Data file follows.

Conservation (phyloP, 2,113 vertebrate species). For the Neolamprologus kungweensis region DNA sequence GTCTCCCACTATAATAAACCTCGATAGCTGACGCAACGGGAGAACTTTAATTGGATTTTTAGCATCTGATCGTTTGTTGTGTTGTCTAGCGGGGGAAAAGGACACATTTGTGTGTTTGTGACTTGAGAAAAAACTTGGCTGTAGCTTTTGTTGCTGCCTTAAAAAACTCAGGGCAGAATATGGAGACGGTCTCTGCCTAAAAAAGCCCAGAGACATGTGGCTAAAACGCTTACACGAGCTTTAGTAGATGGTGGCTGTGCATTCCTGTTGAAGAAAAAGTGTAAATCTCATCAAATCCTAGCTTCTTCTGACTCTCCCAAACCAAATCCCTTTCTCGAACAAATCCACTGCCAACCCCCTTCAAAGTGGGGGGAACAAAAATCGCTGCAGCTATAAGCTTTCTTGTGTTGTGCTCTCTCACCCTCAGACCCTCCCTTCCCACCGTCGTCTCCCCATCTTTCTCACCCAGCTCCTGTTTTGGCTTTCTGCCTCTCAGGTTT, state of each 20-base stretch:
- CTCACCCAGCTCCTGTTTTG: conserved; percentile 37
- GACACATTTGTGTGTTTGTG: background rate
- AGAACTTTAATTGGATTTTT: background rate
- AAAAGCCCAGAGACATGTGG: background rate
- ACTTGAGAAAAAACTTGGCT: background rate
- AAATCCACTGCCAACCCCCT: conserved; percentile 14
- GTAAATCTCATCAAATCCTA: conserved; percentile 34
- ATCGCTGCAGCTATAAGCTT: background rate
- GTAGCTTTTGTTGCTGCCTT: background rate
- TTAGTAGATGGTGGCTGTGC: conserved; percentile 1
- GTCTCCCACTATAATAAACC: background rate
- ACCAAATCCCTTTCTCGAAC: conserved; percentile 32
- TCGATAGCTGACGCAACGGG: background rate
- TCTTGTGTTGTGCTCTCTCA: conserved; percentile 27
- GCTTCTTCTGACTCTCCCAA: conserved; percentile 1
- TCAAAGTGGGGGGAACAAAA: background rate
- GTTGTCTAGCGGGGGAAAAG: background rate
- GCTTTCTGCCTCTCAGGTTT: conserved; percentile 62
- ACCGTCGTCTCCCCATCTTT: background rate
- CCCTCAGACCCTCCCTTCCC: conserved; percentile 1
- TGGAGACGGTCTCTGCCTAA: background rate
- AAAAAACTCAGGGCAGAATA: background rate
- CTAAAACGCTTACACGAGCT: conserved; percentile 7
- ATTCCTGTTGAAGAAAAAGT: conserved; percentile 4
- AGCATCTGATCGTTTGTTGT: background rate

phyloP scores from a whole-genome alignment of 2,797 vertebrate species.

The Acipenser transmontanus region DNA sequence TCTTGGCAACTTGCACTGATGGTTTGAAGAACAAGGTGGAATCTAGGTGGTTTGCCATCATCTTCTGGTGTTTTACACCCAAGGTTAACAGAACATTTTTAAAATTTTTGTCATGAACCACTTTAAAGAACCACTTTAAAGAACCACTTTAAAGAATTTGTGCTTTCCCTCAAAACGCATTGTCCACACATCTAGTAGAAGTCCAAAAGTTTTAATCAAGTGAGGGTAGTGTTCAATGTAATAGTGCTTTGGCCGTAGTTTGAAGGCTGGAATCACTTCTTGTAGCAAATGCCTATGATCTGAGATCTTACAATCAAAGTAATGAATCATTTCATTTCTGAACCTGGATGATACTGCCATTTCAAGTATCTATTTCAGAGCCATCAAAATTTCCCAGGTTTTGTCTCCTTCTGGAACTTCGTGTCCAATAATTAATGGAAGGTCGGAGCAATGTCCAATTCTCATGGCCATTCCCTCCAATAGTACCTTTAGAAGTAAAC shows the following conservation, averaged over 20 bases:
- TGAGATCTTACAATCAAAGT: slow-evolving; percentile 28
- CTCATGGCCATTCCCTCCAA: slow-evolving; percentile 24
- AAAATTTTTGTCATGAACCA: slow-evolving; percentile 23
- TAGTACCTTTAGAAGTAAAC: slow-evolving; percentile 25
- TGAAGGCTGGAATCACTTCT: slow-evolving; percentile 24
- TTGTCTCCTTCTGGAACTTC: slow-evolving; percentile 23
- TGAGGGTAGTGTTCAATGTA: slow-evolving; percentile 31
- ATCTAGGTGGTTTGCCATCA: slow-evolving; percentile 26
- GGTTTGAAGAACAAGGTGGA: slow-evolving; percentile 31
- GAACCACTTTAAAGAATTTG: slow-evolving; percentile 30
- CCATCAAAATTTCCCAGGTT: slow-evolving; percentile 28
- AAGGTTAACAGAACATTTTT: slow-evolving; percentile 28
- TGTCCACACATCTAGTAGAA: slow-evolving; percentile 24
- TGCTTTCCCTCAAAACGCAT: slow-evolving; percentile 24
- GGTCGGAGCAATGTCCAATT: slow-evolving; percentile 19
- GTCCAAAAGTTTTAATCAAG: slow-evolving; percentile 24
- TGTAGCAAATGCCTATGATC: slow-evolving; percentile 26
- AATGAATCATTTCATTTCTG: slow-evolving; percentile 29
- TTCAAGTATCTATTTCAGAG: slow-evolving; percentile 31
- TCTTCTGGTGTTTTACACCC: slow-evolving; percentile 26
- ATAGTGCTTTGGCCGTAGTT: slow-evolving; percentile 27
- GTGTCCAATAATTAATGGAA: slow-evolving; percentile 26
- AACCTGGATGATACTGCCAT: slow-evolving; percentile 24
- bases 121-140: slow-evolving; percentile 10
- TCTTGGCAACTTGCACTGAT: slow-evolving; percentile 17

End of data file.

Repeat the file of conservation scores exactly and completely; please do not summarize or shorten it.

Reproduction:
Conservation (phyloP, 2,113 vertebrate species). For the Neolamprologus kungweensis region DNA sequence GTCTCCCACTATAATAAACCTCGATAGCTGACGCAACGGGAGAACTTTAATTGGATTTTTAGCATCTGATCGTTTGTTGTGTTGTCTAGCGGGGGAAAAGGACACATTTGTGTGTTTGTGACTTGAGAAAAAACTTGGCTGTAGCTTTTGTTGCTGCCTTAAAAAACTCAGGGCAGAATATGGAGACGGTCTCTGCCTAAAAAAGCCCAGAGACATGTGGCTAAAACGCTTACACGAGCTTTAGTAGATGGTGGCTGTGCATTCCTGTTGAAGAAAAAGTGTAAATCTCATCAAATCCTAGCTTCTTCTGACTCTCCCAAACCAAATCCCTTTCTCGAACAAATCCACTGCCAACCCCCTTCAAAGTGGGGGGAACAAAAATCGCTGCAGCTATAAGCTTTCTTGTGTTGTGCTCTCTCACCCTCAGACCCTCCCTTCCCACCGTCGTCTCCCCATCTTTCTCACCCAGCTCCTGTTTTGGCTTTCTGCCTCTCAGGTTT, state of each 20-base stretch:
- CTCACCCAGCTCCTGTTTTG: conserved; percentile 37
- GACACATTTGTGTGTTTGTG: background rate
- AGAACTTTAATTGGATTTTT: background rate
- AAAAGCCCAGAGACATGTGG: background rate
- ACTTGAGAAAAAACTTGGCT: background rate
- AAATCCACTGCCAACCCCCT: conserved; percentile 14
- GTAAATCTCATCAAATCCTA: conserved; percentile 34
- ATCGCTGCAGCTATAAGCTT: background rate
- GTAGCTTTTGTTGCTGCCTT: background rate
- TTAGTAGATGGTGGCTGTGC: conserved; percentile 1
- GTCTCCCACTATAATAAACC: background rate
- ACCAAATCCCTTTCTCGAAC: conserved; percentile 32
- TCGATAGCTGACGCAACGGG: background rate
- TCTTGTGTTGTGCTCTCTCA: conserved; percentile 27
- GCTTCTTCTGACTCTCCCAA: conserved; percentile 1
- TCAAAGTGGGGGGAACAAAA: background rate
- GTTGTCTAGCGGGGGAAAAG: background rate
- GCTTTCTGCCTCTCAGGTTT: conserved; percentile 62
- ACCGTCGTCTCCCCATCTTT: background rate
- CCCTCAGACCCTCCCTTCCC: conserved; percentile 1
- TGGAGACGGTCTCTGCCTAA: background rate
- AAAAAACTCAGGGCAGAATA: background rate
- CTAAAACGCTTACACGAGCT: conserved; percentile 7
- ATTCCTGTTGAAGAAAAAGT: conserved; percentile 4
- AGCATCTGATCGTTTGTTGT: background rate

phyloP scores from a whole-genome alignment of 2,797 vertebrate species.

The Acipenser transmontanus region DNA sequence TCTTGGCAACTTGCACTGATGGTTTGAAGAACAAGGTGGAATCTAGGTGGTTTGCCATCATCTTCTGGTGTTTTACACCCAAGGTTAACAGAACATTTTTAAAATTTTTGTCATGAACCACTTTAAAGAACCACTTTAAAGAACCACTTTAAAGAATTTGTGCTTTCCCTCAAAACGCATTGTCCACACATCTAGTAGAAGTCCAAAAGTTTTAATCAAGTGAGGGTAGTGTTCAATGTAATAGTGCTTTGGCCGTAGTTTGAAGGCTGGAATCACTTCTTGTAGCAAATGCCTATGATCTGAGATCTTACAATCAAAGTAATGAATCATTTCATTTCTGAACCTGGATGATACTGCCATTTCAAGTATCTATTTCAGAGCCATCAAAATTTCCCAGGTTTTGTCTCCTTCTGGAACTTCGTGTCCAATAATTAATGGAAGGTCGGAGCAATGTCCAATTCTCATGGCCATTCCCTCCAATAGTACCTTTAGAAGTAAAC shows the following conservation, averaged over 20 bases:
- TGAGATCTTACAATCAAAGT: slow-evolving; percentile 28
- CTCATGGCCATTCCCTCCAA: slow-evolving; percentile 24
- AAAATTTTTGTCATGAACCA: slow-evolving; percentile 23
- TAGTACCTTTAGAAGTAAAC: slow-evolving; percentile 25
- TGAAGGCTGGAATCACTTCT: slow-evolving; percentile 24
- TTGTCTCCTTCTGGAACTTC: slow-evolving; percentile 23
- TGAGGGTAGTGTTCAATGTA: slow-evolving; percentile 31
- ATCTAGGTGGTTTGCCATCA: slow-evolving; percentile 26
- GGTTTGAAGAACAAGGTGGA: slow-evolving; percentile 31
- GAACCACTTTAAAGAATTTG: slow-evolving; percentile 30
- CCATCAAAATTTCCCAGGTT: slow-evolving; percentile 28
- AAGGTTAACAGAACATTTTT: slow-evolving; percentile 28
- TGTCCACACATCTAGTAGAA: slow-evolving; percentile 24
- TGCTTTCCCTCAAAACGCAT: slow-evolving; percentile 24
- GGTCGGAGCAATGTCCAATT: slow-evolving; percentile 19
- GTCCAAAAGTTTTAATCAAG: slow-evolving; percentile 24
- TGTAGCAAATGCCTATGATC: slow-evolving; percentile 26
- AATGAATCATTTCATTTCTG: slow-evolving; percentile 29
- TTCAAGTATCTATTTCAGAG: slow-evolving; percentile 31
- TCTTCTGGTGTTTTACACCC: slow-evolving; percentile 26
- ATAGTGCTTTGGCCGTAGTT: slow-evolving; percentile 27
- GTGTCCAATAATTAATGGAA: slow-evolving; percentile 26
- AACCTGGATGATACTGCCAT: slow-evolving; percentile 24
- bases 121-140: slow-evolving; percentile 10
- TCTTGGCAACTTGCACTGAT: slow-evolving; percentile 17